Gates dismisses Steve Jobs' criticism

This combo shows file photos of Apple chief executive Steve Jobs (L) at the Macworld Conference on January 9, 2007 in San Francisco, California and Microsoft's former head Bill Gates (R) during the opening keynote at the RSA conference at San Francisco's Moscone Center on February 6, 2007. Getty Images

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If he was irked by Steve Jobs' posthumous criticism in a new biography, Bill Gates isn't letting on.

Appearing on ABC's "This Week" Gates was asked by anchor Christiane Amanpour to respond to the portrayal Jobs offered of Microsoft's co-founder in the biography by author Walter Isaacson as someone was is "basically unimaginative" and "had never invented anything." Jobs is also quoted saying that Gates had "shamelessly ripped off other people's ideas."

Gates listened to the question without evincing any outward reaction and offered a more balanced appraisal of what became a love-hate relationship between Microsoft and Apple over the decades.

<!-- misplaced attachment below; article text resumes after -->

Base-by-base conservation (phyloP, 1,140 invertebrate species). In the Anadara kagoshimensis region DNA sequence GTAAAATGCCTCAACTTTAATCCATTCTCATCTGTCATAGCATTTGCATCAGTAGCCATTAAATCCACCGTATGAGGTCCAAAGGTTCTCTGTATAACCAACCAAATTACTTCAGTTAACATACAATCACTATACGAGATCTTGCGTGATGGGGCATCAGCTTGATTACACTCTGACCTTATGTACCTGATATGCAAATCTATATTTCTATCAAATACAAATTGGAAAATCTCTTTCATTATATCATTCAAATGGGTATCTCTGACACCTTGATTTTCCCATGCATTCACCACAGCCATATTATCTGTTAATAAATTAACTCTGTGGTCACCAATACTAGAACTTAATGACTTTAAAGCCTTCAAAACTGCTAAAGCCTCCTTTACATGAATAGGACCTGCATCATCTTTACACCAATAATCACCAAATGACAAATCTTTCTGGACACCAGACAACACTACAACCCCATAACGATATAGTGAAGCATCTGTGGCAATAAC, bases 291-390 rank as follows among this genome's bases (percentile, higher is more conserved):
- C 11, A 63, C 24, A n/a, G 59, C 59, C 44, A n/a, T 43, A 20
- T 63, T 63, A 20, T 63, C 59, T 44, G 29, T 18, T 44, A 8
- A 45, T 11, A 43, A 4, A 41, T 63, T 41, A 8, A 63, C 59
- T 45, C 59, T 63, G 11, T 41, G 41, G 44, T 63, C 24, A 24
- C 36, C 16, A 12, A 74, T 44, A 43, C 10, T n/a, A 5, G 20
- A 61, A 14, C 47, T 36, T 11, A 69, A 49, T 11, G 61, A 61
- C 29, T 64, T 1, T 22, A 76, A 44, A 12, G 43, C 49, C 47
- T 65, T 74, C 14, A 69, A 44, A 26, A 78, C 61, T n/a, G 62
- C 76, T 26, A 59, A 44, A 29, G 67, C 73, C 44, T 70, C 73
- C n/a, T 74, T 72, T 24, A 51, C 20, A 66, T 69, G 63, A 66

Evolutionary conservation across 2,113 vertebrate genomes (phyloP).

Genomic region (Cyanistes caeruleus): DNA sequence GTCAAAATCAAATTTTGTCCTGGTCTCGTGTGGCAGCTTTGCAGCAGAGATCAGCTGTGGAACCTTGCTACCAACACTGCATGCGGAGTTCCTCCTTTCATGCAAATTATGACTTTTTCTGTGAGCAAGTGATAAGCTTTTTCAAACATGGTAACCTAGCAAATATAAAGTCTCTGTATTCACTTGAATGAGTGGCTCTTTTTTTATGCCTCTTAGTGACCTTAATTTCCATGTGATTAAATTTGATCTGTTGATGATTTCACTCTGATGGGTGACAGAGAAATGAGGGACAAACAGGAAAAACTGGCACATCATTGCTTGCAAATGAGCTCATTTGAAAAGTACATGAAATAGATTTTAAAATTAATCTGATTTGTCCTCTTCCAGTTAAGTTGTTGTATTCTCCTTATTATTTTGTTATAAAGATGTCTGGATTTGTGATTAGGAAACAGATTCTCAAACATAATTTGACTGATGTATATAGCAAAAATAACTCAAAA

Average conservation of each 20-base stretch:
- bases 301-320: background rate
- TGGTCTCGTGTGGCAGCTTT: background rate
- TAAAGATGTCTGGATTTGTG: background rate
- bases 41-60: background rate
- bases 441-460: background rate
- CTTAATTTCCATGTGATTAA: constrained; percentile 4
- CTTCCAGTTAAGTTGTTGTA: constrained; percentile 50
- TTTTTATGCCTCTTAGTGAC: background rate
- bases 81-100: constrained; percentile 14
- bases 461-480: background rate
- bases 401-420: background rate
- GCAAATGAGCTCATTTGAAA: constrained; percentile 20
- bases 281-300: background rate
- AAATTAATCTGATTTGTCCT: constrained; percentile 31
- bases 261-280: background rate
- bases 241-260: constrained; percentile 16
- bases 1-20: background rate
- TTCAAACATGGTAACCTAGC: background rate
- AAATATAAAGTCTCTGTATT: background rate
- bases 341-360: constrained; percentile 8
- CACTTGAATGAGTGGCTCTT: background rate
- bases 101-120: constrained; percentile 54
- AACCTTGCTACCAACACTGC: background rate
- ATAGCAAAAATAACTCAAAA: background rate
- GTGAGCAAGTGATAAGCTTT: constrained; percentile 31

"60 Minutes" interview with Walter Isaacson: Part 1
"60 Minutes" interview with Walter Isaacson: Part 2

"Over the course of the 30 years we worked together, (Jobs) said a lot of very nice things about me and he said a lot of tough things. I mean - he faced several times at Apple the fact that their products were so premium priced that they literally might not stay in the marketplace so the fact that we were succeeding with high volume products including a range of prices because of the way we worked with multiple companies, it's tough," Gates said.

"So the fact that at various times he felt beleaguered. He felt like was the good guy and we were the bad guys - very understandable. I respect Steve. We worked together. We spurred each other on even as competitors. None of that bothers me at all.

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